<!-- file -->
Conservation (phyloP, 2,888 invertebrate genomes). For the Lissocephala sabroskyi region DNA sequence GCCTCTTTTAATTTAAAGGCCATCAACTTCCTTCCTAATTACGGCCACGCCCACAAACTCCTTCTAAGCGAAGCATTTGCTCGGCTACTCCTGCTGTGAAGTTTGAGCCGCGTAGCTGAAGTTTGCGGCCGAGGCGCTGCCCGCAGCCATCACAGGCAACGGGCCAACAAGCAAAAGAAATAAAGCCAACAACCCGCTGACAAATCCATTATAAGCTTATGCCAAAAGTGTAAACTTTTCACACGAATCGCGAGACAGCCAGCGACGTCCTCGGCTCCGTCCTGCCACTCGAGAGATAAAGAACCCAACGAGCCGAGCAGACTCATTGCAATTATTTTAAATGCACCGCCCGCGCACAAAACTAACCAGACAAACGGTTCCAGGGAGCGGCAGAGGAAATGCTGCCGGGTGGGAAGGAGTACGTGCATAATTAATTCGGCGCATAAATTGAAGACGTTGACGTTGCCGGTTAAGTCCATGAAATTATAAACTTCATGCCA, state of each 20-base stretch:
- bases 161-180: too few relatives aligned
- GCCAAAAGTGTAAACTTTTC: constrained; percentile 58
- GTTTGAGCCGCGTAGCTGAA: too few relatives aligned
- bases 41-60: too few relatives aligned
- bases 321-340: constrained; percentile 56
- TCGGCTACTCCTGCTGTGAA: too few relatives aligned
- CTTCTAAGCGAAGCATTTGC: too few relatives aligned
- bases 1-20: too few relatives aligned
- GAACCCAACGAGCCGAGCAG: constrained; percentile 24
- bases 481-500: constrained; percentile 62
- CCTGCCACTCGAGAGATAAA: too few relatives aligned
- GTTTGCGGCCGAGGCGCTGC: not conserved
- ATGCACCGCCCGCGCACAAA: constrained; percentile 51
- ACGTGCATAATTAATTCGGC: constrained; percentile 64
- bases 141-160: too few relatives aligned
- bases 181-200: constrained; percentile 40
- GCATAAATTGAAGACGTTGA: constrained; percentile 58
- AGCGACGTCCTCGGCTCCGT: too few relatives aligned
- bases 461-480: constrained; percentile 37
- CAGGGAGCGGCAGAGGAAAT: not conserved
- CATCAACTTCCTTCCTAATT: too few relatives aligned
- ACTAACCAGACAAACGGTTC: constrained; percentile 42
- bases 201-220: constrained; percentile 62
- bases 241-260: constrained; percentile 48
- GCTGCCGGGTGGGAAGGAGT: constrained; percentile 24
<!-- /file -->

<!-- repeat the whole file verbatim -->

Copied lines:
Conservation (phyloP, 2,888 invertebrate genomes). For the Lissocephala sabroskyi region DNA sequence GCCTCTTTTAATTTAAAGGCCATCAACTTCCTTCCTAATTACGGCCACGCCCACAAACTCCTTCTAAGCGAAGCATTTGCTCGGCTACTCCTGCTGTGAAGTTTGAGCCGCGTAGCTGAAGTTTGCGGCCGAGGCGCTGCCCGCAGCCATCACAGGCAACGGGCCAACAAGCAAAAGAAATAAAGCCAACAACCCGCTGACAAATCCATTATAAGCTTATGCCAAAAGTGTAAACTTTTCACACGAATCGCGAGACAGCCAGCGACGTCCTCGGCTCCGTCCTGCCACTCGAGAGATAAAGAACCCAACGAGCCGAGCAGACTCATTGCAATTATTTTAAATGCACCGCCCGCGCACAAAACTAACCAGACAAACGGTTCCAGGGAGCGGCAGAGGAAATGCTGCCGGGTGGGAAGGAGTACGTGCATAATTAATTCGGCGCATAAATTGAAGACGTTGACGTTGCCGGTTAAGTCCATGAAATTATAAACTTCATGCCA, state of each 20-base stretch:
- bases 161-180: too few relatives aligned
- GCCAAAAGTGTAAACTTTTC: constrained; percentile 58
- GTTTGAGCCGCGTAGCTGAA: too few relatives aligned
- bases 41-60: too few relatives aligned
- bases 321-340: constrained; percentile 56
- TCGGCTACTCCTGCTGTGAA: too few relatives aligned
- CTTCTAAGCGAAGCATTTGC: too few relatives aligned
- bases 1-20: too few relatives aligned
- GAACCCAACGAGCCGAGCAG: constrained; percentile 24
- bases 481-500: constrained; percentile 62
- CCTGCCACTCGAGAGATAAA: too few relatives aligned
- GTTTGCGGCCGAGGCGCTGC: not conserved
- ATGCACCGCCCGCGCACAAA: constrained; percentile 51
- ACGTGCATAATTAATTCGGC: constrained; percentile 64
- bases 141-160: too few relatives aligned
- bases 181-200: constrained; percentile 40
- GCATAAATTGAAGACGTTGA: constrained; percentile 58
- AGCGACGTCCTCGGCTCCGT: too few relatives aligned
- bases 461-480: constrained; percentile 37
- CAGGGAGCGGCAGAGGAAAT: not conserved
- CATCAACTTCCTTCCTAATT: too few relatives aligned
- ACTAACCAGACAAACGGTTC: constrained; percentile 42
- bases 201-220: constrained; percentile 62
- bases 241-260: constrained; percentile 48
- GCTGCCGGGTGGGAAGGAGT: constrained; percentile 24